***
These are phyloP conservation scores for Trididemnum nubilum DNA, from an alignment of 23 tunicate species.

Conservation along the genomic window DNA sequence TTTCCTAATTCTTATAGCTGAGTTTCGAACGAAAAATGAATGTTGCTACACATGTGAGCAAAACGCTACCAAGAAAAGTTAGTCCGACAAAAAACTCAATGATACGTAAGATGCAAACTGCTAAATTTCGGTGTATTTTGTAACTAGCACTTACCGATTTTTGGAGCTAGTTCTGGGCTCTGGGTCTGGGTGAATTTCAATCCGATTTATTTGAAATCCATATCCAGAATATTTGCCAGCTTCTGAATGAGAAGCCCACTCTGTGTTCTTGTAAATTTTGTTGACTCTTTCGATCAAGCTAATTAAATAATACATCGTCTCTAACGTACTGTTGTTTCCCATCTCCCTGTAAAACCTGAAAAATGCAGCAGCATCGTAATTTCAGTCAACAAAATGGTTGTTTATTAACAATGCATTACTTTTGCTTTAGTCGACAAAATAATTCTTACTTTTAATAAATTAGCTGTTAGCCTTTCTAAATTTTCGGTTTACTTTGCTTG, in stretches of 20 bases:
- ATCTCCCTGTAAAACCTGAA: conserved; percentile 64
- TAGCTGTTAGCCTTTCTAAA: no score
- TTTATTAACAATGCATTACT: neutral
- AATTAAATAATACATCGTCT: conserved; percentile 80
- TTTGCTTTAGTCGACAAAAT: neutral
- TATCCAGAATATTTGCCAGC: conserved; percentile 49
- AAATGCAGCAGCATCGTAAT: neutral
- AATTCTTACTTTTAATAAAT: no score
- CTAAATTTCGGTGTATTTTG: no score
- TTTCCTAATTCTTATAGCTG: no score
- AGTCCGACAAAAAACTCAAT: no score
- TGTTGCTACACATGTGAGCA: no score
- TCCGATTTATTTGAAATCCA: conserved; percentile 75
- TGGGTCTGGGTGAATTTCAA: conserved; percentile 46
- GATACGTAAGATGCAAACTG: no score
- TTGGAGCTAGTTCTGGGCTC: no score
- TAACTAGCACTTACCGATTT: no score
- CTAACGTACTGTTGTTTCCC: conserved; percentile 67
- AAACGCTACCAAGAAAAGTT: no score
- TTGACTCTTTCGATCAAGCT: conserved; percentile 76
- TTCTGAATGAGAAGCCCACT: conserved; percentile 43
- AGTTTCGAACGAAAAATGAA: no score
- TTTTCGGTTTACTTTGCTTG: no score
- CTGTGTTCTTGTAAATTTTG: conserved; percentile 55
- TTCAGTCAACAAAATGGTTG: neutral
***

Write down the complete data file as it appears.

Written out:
These are phyloP conservation scores for Trididemnum nubilum DNA, from an alignment of 23 tunicate species.

Conservation along the genomic window DNA sequence TTTCCTAATTCTTATAGCTGAGTTTCGAACGAAAAATGAATGTTGCTACACATGTGAGCAAAACGCTACCAAGAAAAGTTAGTCCGACAAAAAACTCAATGATACGTAAGATGCAAACTGCTAAATTTCGGTGTATTTTGTAACTAGCACTTACCGATTTTTGGAGCTAGTTCTGGGCTCTGGGTCTGGGTGAATTTCAATCCGATTTATTTGAAATCCATATCCAGAATATTTGCCAGCTTCTGAATGAGAAGCCCACTCTGTGTTCTTGTAAATTTTGTTGACTCTTTCGATCAAGCTAATTAAATAATACATCGTCTCTAACGTACTGTTGTTTCCCATCTCCCTGTAAAACCTGAAAAATGCAGCAGCATCGTAATTTCAGTCAACAAAATGGTTGTTTATTAACAATGCATTACTTTTGCTTTAGTCGACAAAATAATTCTTACTTTTAATAAATTAGCTGTTAGCCTTTCTAAATTTTCGGTTTACTTTGCTTG, in stretches of 20 bases:
- ATCTCCCTGTAAAACCTGAA: conserved; percentile 64
- TAGCTGTTAGCCTTTCTAAA: no score
- TTTATTAACAATGCATTACT: neutral
- AATTAAATAATACATCGTCT: conserved; percentile 80
- TTTGCTTTAGTCGACAAAAT: neutral
- TATCCAGAATATTTGCCAGC: conserved; percentile 49
- AAATGCAGCAGCATCGTAAT: neutral
- AATTCTTACTTTTAATAAAT: no score
- CTAAATTTCGGTGTATTTTG: no score
- TTTCCTAATTCTTATAGCTG: no score
- AGTCCGACAAAAAACTCAAT: no score
- TGTTGCTACACATGTGAGCA: no score
- TCCGATTTATTTGAAATCCA: conserved; percentile 75
- TGGGTCTGGGTGAATTTCAA: conserved; percentile 46
- GATACGTAAGATGCAAACTG: no score
- TTGGAGCTAGTTCTGGGCTC: no score
- TAACTAGCACTTACCGATTT: no score
- CTAACGTACTGTTGTTTCCC: conserved; percentile 67
- AAACGCTACCAAGAAAAGTT: no score
- TTGACTCTTTCGATCAAGCT: conserved; percentile 76
- TTCTGAATGAGAAGCCCACT: conserved; percentile 43
- AGTTTCGAACGAAAAATGAA: no score
- TTTTCGGTTTACTTTGCTTG: no score
- CTGTGTTCTTGTAAATTTTG: conserved; percentile 55
- TTCAGTCAACAAAATGGTTG: neutral